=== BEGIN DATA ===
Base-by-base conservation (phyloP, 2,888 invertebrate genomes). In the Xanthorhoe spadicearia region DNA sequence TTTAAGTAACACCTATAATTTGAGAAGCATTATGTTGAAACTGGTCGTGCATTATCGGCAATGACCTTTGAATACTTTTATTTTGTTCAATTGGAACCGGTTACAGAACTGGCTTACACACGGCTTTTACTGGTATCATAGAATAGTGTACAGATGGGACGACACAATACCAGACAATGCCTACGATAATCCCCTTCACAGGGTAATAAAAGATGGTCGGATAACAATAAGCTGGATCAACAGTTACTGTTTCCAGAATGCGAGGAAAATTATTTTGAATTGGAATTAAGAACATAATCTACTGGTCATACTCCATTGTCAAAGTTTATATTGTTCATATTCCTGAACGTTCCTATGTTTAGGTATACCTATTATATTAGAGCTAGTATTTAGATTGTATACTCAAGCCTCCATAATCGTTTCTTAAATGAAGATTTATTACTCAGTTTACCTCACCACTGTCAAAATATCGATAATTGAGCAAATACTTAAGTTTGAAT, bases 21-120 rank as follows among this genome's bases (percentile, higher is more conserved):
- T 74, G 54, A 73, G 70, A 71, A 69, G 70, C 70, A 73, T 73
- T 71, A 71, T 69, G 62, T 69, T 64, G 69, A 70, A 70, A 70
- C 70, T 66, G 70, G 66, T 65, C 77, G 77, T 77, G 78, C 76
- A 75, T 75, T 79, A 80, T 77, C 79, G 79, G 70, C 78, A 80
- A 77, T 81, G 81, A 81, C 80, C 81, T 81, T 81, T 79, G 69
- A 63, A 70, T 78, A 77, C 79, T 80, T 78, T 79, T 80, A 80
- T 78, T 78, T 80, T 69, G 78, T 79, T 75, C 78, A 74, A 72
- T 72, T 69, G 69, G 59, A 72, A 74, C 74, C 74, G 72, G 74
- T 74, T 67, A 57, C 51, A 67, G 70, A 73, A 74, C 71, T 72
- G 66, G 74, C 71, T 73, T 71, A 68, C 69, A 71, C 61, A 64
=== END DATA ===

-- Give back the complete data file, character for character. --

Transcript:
Base-by-base conservation (phyloP, 2,888 invertebrate genomes). In the Xanthorhoe spadicearia region DNA sequence TTTAAGTAACACCTATAATTTGAGAAGCATTATGTTGAAACTGGTCGTGCATTATCGGCAATGACCTTTGAATACTTTTATTTTGTTCAATTGGAACCGGTTACAGAACTGGCTTACACACGGCTTTTACTGGTATCATAGAATAGTGTACAGATGGGACGACACAATACCAGACAATGCCTACGATAATCCCCTTCACAGGGTAATAAAAGATGGTCGGATAACAATAAGCTGGATCAACAGTTACTGTTTCCAGAATGCGAGGAAAATTATTTTGAATTGGAATTAAGAACATAATCTACTGGTCATACTCCATTGTCAAAGTTTATATTGTTCATATTCCTGAACGTTCCTATGTTTAGGTATACCTATTATATTAGAGCTAGTATTTAGATTGTATACTCAAGCCTCCATAATCGTTTCTTAAATGAAGATTTATTACTCAGTTTACCTCACCACTGTCAAAATATCGATAATTGAGCAAATACTTAAGTTTGAAT, bases 21-120 rank as follows among this genome's bases (percentile, higher is more conserved):
- T 74, G 54, A 73, G 70, A 71, A 69, G 70, C 70, A 73, T 73
- T 71, A 71, T 69, G 62, T 69, T 64, G 69, A 70, A 70, A 70
- C 70, T 66, G 70, G 66, T 65, C 77, G 77, T 77, G 78, C 76
- A 75, T 75, T 79, A 80, T 77, C 79, G 79, G 70, C 78, A 80
- A 77, T 81, G 81, A 81, C 80, C 81, T 81, T 81, T 79, G 69
- A 63, A 70, T 78, A 77, C 79, T 80, T 78, T 79, T 80, A 80
- T 78, T 78, T 80, T 69, G 78, T 79, T 75, C 78, A 74, A 72
- T 72, T 69, G 69, G 59, A 72, A 74, C 74, C 74, G 72, G 74
- T 74, T 67, A 57, C 51, A 67, G 70, A 73, A 74, C 71, T 72
- G 66, G 74, C 71, T 73, T 71, A 68, C 69, A 71, C 61, A 64